APP23 x PS1-R278IC57BL/6JHuman APP23 (Swedish K651N, M652L); Human PS1 (R278I)Aβ plaque at 6 monthsAstrocytosis.Behavioral impairment in Y-maze at 3-4 months; no significant impairment in Morris water maze[82]
Human APP (Swedish, Florida, London); Human PS1 (M146L, L286V)less cortical amyloid plaque at 7 months compared to 5XFAD miceEnhanced process ramification and phagocytic marker expression in plaque-associated microglia; improved dystrophic neurites.No cognitive impairment in contextual fear conditioning test.[85]
3xTg-ADC57BL6/129SvJHuman APP (Swedish); Human PS1 (M146V); Human Tau (P301L)Aβ plaque at 6 monthssynaptic dysfunction and increased microglia activation at 6 months; Tau alteration at 12-15 monthsRetention deficits in Morris water maze and contextual fear memory[87-89]
Table 1  Mouse models of amyloid-beta pathology in Alzheimer’s disease.
Animal modelModel backgroundTransgeneAmyloid pathologyOther pathologyBehavioral testRef.
Tg2576C57BL/6Human APP695 (Swedish)Aβ plaques at 10-12 months,oligomeric Aβ generationSynaptic loss at 15-18 months.Behavioral impairment in novel object recognition at 12-15 months, Morris water maze at 6 months and Y maze at 10 months.[55, 123, 237]
TgAPP23C57BL/6JHuman APP751 (Swedish)Aβ plaques at 6 monthsIncreased level of phospho-tau at 6 months, phospho-tau deposition surrounding plaques at 12 months, neuronal loss in area of CA1 at 14-18 months.Behavioral impairment in novel object recognition at 3-4 months, Morris water maze at 3 months.[56, 238, 239]
PDAPPSwiss Webster × B6D2F1Human APP (Indiana)Aβ plaques at 6-9 monthsSynaptic loss.Behavioral impairment in novel object recognition at 6 months, Morris water maze at 3 months.[54, 240]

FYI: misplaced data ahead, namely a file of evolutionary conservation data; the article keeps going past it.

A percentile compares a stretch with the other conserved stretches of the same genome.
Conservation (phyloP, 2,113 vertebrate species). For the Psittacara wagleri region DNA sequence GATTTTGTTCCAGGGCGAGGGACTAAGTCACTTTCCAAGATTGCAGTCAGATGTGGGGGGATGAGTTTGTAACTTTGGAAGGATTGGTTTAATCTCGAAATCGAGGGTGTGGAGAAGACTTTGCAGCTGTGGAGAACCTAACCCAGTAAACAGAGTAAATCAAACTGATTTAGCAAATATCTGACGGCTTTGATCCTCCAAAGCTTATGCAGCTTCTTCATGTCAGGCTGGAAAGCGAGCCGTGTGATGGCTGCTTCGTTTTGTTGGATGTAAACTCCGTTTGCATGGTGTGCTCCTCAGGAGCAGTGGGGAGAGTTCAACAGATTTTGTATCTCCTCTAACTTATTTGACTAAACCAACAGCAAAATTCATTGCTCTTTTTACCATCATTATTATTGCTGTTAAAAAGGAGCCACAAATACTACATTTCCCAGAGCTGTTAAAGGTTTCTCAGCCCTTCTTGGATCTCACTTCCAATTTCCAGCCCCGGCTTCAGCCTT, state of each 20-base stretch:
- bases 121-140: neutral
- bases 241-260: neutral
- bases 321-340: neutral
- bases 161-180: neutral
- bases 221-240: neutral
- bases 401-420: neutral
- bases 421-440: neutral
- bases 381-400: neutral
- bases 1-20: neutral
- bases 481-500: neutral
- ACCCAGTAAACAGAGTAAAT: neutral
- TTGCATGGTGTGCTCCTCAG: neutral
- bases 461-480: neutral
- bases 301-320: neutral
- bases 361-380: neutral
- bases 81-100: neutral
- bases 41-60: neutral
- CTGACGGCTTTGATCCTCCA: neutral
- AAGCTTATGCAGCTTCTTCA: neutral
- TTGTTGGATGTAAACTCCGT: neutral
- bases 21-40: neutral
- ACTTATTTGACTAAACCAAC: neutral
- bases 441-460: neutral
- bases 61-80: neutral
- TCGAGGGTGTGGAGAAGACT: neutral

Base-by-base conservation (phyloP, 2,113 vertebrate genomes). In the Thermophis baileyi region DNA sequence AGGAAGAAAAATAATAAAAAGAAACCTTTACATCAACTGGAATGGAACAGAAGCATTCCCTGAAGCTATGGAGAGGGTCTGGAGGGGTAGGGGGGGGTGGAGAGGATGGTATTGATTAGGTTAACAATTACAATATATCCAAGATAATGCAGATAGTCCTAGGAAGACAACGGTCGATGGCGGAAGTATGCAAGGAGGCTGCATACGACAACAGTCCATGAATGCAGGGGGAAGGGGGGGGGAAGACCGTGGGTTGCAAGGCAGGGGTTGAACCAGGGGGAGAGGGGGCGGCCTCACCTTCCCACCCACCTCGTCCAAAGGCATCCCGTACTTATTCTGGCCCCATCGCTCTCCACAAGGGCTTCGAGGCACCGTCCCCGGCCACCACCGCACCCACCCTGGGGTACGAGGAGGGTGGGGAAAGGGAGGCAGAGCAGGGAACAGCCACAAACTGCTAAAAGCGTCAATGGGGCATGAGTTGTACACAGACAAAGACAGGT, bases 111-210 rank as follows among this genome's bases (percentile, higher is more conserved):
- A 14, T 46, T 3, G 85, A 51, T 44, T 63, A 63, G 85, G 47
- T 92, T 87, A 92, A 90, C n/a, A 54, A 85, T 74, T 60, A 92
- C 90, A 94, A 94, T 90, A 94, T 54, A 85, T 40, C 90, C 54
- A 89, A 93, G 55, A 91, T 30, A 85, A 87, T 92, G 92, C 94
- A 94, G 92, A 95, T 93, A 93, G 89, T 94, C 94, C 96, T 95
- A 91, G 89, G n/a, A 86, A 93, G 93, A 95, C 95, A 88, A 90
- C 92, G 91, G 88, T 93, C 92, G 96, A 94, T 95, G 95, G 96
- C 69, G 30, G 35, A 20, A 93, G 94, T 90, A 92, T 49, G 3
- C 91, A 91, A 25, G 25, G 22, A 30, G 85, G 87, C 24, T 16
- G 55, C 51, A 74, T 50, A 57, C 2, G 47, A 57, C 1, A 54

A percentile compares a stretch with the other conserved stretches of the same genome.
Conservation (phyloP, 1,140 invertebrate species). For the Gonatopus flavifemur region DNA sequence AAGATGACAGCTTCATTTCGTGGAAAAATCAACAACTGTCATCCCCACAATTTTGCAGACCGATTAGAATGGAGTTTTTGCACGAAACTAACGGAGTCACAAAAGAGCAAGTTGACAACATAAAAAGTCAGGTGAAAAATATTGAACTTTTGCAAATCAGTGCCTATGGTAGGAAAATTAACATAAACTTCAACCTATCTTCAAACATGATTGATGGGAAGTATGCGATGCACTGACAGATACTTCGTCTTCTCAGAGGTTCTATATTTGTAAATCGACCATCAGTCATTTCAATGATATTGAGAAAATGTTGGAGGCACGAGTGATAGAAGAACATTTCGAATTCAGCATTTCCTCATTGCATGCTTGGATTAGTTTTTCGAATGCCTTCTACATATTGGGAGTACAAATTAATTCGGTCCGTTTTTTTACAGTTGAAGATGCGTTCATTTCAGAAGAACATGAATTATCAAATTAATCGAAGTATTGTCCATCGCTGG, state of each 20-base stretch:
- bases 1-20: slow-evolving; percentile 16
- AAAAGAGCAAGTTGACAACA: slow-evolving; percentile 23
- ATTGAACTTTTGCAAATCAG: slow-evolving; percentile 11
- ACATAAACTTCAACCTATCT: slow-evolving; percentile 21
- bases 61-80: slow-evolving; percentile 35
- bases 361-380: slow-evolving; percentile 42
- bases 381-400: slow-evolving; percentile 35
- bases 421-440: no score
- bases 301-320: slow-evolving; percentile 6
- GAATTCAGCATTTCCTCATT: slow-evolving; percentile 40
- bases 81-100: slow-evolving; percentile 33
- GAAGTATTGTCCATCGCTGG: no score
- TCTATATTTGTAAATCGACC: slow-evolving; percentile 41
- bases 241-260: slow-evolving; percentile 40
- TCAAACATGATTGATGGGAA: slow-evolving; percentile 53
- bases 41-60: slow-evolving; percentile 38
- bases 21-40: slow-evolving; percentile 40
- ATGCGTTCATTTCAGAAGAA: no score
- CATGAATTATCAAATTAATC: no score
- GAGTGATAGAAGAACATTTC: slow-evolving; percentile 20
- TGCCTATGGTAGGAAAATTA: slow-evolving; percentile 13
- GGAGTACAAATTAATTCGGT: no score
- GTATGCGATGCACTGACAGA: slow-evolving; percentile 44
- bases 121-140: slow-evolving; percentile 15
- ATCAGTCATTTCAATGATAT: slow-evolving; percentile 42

J20C57BL/6 × DBA/2 F2Human APP (Swedish and Indiana)Diffuse amyloid deposits at 5-6 months and larger neuritic plaques at 9 monthsPhospho-neurofilaments.Behavioral impairment in novel object recognition at 4 months, Morris water maze at 6-9 months.[53, 68, 241, 242]
TgCRND8C3H/He × C57BL/6Human APP695 (Swedish and Indiana)Aβ plaques at 3 months,dense core plaques at 5 months, spreading to the cerebellum and brainstem by 8-9 monthsAstrocytic gliosis and microglial activation in regions around plaques.Behavioral impairment in novel object recognition at 3-5 months, Morris water maze at 3 months.[67, 69, 243]
AppNL-FC57BL/6Human APP (Swedish and Iberian)Aβ plaque at 6 monthsSynaptic loss, microgliosis and astrocytosisBehavioral impairment in Y-maze at 18 months, no impairment in Morris water maze at 18 months[76]
5XFADTg6799×Tg7031 ×Tg7092Human APP (Swedish, Florida, London); Human PS1 (M146L, L286V)Intraneuronal Aβ42 accumulation at 1.5 months, amyloid deposition, gliosis, at 2 monthsSignificant neurodegeneration and neuronal loss.Behavioral impairment in Y-maze at 4-5 months, decreased Interest in social-related behaviors at 3-12 months. Morris water maze at 4 months.[81, 244, 245]
APP23 x PS1-R278IC57BL/6JHuman APP23 (Swedish K651N, M652L); Human PS1 (R278I)Aβ plaque at 6 monthsAstrocytosis.Behavioral impairment in Y-maze at 3-4 months; no significant impairment in Morris water maze[82]
Human APP (Swedish, Florida, London); Human PS1 (M146L, L286V)less cortical amyloid plaque at 7 months compared to 5XFAD miceEnhanced process ramification and phagocytic marker expression in plaque-associated microglia; improved dystrophic neurites.No cognitive impairment in contextual fear conditioning test.[85]
3xTg-ADC57BL6/129SvJHuman APP (Swedish); Human PS1 (M146V); Human Tau (P301L)Aβ plaque at 6 monthssynaptic dysfunction and increased microglia activation at 6 months; Tau alteration at 12-15 monthsRetention deficits in Morris water maze and contextual fear memory[87-89]
Table 2  Rat models of amyloid-beta pathology in Alzheimer’s disease.
Figure 2.  Human APP695 and APP751 are essential genes involved in the generation of transgenic rodent models of Alzheimer’s disease (AD). Swedish (red), Iberian / Florida (Black) and Indiana / London (Green) are the major mutations introduced into the human APP in rodents to induce rapid amyloid plaque formation. One of the rodent models that encompass numerous mutations is 5XFAD, 3 mutations of which are located on human APP751. Representative photomicrographs showing intense amyloid plaque formation in various brain regions demonstrate severe Aβ pathology in 5XFAD mouse model in the age of 6 months. These images highlight the Aβ pathological progression in brain regions established for memory processes.